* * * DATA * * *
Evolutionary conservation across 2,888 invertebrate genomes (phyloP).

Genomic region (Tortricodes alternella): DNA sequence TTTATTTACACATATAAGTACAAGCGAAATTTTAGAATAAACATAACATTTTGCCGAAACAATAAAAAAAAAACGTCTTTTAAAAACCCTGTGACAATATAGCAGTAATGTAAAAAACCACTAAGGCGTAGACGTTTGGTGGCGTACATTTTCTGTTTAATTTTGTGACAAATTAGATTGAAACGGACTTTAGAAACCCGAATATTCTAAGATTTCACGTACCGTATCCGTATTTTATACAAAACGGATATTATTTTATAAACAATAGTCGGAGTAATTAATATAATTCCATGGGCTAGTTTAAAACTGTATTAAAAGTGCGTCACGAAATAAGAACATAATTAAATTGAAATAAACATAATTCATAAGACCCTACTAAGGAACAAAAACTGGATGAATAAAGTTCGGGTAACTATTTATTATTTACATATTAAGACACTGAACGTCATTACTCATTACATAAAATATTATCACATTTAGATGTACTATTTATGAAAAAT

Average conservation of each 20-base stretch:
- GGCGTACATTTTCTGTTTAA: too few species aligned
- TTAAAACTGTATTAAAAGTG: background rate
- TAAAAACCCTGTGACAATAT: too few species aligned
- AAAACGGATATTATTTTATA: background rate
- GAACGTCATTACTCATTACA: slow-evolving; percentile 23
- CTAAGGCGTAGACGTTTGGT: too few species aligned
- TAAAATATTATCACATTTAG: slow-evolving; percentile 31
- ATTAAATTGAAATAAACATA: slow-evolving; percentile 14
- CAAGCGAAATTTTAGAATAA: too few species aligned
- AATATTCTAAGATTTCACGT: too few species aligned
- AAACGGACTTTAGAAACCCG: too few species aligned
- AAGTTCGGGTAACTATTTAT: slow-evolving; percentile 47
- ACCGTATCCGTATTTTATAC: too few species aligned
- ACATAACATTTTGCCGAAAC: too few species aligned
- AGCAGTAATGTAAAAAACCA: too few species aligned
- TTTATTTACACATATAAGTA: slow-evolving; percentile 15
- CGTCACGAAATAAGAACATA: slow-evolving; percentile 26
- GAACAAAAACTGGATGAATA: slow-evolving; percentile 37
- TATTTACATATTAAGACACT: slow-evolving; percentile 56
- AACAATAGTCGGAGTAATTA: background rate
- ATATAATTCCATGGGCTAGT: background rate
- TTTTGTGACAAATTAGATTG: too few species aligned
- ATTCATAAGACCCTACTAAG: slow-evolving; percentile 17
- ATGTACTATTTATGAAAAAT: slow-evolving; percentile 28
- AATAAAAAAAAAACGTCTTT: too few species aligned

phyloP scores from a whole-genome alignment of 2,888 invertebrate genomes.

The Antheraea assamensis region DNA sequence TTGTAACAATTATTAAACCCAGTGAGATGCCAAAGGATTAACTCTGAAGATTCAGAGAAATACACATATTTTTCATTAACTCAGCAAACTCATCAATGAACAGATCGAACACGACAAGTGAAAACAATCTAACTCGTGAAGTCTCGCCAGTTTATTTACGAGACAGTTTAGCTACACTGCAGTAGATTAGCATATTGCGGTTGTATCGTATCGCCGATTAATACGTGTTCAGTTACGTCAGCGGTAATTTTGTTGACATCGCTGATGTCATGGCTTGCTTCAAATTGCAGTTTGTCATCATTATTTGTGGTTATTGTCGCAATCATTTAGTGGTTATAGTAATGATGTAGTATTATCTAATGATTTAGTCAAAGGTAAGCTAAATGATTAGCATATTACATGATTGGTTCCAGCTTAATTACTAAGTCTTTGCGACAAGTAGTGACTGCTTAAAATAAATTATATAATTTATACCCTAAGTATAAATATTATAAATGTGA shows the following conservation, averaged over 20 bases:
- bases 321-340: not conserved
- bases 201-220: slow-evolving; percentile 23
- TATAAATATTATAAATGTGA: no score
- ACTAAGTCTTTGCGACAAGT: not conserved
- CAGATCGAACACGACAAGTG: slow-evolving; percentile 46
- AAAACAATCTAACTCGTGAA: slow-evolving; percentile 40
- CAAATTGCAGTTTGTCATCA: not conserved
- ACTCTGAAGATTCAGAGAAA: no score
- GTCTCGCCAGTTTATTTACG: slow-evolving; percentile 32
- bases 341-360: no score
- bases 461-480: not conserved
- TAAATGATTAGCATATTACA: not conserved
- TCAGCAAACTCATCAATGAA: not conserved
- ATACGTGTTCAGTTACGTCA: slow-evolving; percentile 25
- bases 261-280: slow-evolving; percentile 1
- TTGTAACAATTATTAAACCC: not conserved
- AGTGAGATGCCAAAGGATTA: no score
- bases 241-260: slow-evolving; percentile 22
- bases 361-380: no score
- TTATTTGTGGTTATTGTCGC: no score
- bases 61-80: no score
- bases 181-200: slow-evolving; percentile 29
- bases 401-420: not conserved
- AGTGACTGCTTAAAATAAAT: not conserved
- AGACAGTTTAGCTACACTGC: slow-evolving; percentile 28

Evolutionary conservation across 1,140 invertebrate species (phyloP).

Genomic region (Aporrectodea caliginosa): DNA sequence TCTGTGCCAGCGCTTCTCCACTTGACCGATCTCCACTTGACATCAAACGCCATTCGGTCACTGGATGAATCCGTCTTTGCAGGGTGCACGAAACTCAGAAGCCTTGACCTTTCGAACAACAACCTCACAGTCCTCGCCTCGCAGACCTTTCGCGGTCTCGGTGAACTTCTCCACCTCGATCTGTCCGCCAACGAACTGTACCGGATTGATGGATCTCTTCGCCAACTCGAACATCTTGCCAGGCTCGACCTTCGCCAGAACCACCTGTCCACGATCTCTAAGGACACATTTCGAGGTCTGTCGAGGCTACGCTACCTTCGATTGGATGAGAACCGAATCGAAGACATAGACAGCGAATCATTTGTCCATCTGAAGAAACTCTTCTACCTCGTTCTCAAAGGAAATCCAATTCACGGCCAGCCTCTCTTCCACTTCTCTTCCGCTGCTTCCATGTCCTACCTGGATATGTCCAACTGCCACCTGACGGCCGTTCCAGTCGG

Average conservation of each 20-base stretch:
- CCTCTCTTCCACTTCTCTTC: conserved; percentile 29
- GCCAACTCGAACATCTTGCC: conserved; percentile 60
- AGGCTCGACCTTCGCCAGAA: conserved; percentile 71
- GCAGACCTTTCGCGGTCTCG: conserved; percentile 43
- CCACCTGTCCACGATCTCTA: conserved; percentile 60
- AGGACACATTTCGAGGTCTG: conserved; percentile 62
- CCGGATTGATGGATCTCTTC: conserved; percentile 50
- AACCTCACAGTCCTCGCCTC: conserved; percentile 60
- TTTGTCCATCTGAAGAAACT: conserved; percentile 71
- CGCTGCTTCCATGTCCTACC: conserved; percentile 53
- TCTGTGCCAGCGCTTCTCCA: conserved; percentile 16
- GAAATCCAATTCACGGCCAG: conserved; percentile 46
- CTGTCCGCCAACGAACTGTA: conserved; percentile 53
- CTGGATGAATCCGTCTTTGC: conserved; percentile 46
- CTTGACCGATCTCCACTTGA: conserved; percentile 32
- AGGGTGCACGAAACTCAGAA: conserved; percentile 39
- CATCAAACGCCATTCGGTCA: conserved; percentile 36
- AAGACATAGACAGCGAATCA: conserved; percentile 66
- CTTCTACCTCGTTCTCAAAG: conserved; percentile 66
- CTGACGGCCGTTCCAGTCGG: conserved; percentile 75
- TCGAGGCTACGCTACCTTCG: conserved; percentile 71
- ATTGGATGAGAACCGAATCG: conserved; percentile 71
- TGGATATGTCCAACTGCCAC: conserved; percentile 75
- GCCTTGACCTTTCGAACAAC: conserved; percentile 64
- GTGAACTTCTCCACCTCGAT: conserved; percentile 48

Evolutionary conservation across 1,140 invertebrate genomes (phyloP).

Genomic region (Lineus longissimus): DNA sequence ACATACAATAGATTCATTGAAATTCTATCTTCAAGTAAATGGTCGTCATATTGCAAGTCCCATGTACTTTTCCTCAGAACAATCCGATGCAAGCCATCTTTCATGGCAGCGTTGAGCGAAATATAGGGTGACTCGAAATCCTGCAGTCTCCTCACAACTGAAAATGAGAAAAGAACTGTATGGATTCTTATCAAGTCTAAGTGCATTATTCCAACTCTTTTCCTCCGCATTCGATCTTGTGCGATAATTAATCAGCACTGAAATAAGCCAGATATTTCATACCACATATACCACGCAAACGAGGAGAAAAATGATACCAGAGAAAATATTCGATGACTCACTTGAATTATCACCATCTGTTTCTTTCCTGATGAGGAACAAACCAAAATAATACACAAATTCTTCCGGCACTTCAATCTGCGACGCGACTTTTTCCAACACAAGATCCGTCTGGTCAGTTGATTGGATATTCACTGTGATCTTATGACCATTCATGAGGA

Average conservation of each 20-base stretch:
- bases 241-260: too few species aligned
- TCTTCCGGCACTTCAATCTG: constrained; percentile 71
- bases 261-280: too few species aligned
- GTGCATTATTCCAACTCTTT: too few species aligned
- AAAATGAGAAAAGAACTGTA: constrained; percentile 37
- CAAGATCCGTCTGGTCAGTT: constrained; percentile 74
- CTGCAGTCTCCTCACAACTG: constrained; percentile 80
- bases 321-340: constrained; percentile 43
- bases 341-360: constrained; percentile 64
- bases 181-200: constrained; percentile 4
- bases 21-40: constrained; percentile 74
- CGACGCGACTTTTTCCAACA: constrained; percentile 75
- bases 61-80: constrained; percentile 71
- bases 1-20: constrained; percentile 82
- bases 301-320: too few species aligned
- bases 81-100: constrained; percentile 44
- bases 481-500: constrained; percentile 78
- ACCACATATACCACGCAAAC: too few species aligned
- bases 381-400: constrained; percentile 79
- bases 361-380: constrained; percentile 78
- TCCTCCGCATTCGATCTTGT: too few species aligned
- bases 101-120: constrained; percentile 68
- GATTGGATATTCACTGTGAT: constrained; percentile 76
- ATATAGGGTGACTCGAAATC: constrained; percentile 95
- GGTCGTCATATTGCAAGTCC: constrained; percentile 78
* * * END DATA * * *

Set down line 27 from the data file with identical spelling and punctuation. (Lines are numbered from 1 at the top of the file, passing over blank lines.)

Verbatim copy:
- ATGTACTATTTATGAAAAAT: slow-evolving; percentile 28